|Global Peace Index:||3.57|
BEST INCENTIVE IDEA
COMPARISION WITH THE REGION
COMPARISONS WITH THE REGION
This might come across as something of an exaggeration, but such a rich combination of natural and historical experiences and contrasts are difficult to find in the otherwise attraction-loaded Spain. Granada is nestled between the largest Spanish ski resort of Sierra Nevada and the nearby Costa del Tropico. This creates an unprecedented combination of experiences that attracts both incentive organisers as well as organisers of professional associations. In our view, the number of events would increase with better airline accessibility – the city has great potential in the fields of science and new technologies that are not yet able to be fully exploited.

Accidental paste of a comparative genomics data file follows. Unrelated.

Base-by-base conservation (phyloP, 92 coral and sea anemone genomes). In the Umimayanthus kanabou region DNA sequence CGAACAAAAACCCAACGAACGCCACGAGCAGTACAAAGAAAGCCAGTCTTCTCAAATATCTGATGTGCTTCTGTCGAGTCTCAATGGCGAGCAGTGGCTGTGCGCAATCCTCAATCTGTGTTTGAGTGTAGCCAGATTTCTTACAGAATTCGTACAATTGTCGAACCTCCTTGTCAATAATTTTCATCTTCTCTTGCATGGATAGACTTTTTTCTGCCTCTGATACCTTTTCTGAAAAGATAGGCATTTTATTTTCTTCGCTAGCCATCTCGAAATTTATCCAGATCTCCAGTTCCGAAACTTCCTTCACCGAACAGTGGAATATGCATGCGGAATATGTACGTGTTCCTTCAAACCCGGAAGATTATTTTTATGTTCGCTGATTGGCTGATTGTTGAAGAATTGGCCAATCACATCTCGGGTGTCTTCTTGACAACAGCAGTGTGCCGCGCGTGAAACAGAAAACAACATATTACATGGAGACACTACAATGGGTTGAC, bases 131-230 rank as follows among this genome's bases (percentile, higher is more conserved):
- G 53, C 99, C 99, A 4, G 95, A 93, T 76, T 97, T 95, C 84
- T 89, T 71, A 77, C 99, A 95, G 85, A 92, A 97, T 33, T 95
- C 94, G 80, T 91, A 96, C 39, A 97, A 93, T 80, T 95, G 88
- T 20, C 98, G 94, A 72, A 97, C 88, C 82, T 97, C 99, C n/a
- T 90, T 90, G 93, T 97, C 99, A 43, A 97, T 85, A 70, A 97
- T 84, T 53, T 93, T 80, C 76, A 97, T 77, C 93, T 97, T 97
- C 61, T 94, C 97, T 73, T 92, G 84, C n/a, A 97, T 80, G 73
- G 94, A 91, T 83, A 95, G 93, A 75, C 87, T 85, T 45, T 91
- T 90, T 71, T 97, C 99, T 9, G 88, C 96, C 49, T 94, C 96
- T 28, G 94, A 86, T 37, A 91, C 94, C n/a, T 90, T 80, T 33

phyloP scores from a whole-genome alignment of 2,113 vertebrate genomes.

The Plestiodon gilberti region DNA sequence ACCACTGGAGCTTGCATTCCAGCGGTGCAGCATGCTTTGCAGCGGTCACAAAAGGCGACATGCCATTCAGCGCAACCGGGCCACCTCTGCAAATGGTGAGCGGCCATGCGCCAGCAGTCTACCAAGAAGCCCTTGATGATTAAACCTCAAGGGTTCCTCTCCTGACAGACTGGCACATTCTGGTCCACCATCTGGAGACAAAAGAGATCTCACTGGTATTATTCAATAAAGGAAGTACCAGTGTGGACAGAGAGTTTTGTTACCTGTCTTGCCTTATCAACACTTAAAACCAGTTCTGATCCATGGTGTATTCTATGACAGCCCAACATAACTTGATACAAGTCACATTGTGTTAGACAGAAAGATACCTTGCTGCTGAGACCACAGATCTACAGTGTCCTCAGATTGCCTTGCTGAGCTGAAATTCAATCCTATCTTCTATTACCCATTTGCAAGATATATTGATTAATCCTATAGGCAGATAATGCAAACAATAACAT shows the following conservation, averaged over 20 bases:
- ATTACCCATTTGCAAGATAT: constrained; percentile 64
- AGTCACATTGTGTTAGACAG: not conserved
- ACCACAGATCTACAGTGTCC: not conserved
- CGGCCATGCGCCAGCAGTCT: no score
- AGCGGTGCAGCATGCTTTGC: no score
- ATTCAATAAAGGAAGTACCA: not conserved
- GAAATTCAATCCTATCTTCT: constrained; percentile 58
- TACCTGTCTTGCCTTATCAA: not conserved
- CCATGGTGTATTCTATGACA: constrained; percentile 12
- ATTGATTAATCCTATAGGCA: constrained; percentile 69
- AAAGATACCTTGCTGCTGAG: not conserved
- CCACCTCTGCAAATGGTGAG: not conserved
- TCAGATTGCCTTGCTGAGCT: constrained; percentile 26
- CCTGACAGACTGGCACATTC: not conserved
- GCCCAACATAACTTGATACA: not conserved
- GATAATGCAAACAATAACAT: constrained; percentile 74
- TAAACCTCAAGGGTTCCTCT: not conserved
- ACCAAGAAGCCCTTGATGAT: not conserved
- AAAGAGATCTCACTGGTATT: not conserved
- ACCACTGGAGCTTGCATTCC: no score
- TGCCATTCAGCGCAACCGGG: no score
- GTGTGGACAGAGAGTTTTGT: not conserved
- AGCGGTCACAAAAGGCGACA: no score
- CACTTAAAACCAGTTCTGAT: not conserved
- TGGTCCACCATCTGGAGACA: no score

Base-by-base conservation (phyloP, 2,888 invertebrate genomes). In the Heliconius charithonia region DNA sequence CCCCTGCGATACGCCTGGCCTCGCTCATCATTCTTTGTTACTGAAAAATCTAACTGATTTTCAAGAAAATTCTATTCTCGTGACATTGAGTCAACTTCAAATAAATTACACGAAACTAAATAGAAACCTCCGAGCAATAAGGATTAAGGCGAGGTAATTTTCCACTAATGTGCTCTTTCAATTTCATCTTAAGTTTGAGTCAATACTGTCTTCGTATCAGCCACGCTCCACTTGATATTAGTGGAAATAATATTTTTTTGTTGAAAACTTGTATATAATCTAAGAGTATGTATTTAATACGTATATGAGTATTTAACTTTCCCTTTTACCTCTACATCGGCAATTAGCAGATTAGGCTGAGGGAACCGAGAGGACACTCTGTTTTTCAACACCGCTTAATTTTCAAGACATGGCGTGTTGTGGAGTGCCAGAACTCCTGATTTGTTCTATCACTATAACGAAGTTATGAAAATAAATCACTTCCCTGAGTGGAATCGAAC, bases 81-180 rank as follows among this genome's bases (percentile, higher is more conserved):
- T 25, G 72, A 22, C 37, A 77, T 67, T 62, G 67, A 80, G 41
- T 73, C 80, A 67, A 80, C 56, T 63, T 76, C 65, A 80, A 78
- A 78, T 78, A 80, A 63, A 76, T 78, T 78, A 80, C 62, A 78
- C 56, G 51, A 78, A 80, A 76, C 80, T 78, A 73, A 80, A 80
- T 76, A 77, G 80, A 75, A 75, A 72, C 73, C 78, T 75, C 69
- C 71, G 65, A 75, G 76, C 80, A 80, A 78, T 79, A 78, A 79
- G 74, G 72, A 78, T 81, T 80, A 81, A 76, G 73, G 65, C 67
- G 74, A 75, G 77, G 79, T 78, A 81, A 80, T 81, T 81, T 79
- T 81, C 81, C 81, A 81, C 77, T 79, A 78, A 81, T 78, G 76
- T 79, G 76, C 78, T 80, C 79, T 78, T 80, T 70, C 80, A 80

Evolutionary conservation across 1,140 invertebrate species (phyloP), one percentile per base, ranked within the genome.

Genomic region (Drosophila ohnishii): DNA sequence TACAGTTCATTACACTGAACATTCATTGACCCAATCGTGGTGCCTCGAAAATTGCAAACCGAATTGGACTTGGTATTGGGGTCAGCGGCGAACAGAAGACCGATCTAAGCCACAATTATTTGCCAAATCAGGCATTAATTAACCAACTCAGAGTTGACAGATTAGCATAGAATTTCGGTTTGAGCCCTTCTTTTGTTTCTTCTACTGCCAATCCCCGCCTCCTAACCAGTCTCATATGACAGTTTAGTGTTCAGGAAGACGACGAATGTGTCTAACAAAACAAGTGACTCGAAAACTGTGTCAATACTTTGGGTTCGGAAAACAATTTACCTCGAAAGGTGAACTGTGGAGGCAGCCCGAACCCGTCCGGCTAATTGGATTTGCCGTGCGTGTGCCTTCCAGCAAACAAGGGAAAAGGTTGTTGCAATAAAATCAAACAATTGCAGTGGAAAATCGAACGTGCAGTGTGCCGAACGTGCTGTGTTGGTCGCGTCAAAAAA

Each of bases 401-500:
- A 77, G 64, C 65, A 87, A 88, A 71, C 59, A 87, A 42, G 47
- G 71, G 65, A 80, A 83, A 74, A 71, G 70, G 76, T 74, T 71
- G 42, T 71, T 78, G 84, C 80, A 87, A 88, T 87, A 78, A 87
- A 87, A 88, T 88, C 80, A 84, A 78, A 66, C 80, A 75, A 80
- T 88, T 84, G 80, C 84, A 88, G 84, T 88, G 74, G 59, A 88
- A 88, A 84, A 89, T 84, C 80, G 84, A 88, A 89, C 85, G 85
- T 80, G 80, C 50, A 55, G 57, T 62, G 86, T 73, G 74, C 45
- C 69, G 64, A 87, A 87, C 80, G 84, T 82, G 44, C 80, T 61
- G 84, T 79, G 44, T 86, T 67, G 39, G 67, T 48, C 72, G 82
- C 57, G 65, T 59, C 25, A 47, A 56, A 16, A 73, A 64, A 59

Jamón de Trevelez
Trevélez ham is a kind of spanish ham that is produced and processed in the southeast province of Granada. The village is famous for the quality of its Trevélez ham, attributable to its climate, which turns the Granada town into a ‘pantry’ where the hams are naturally cured.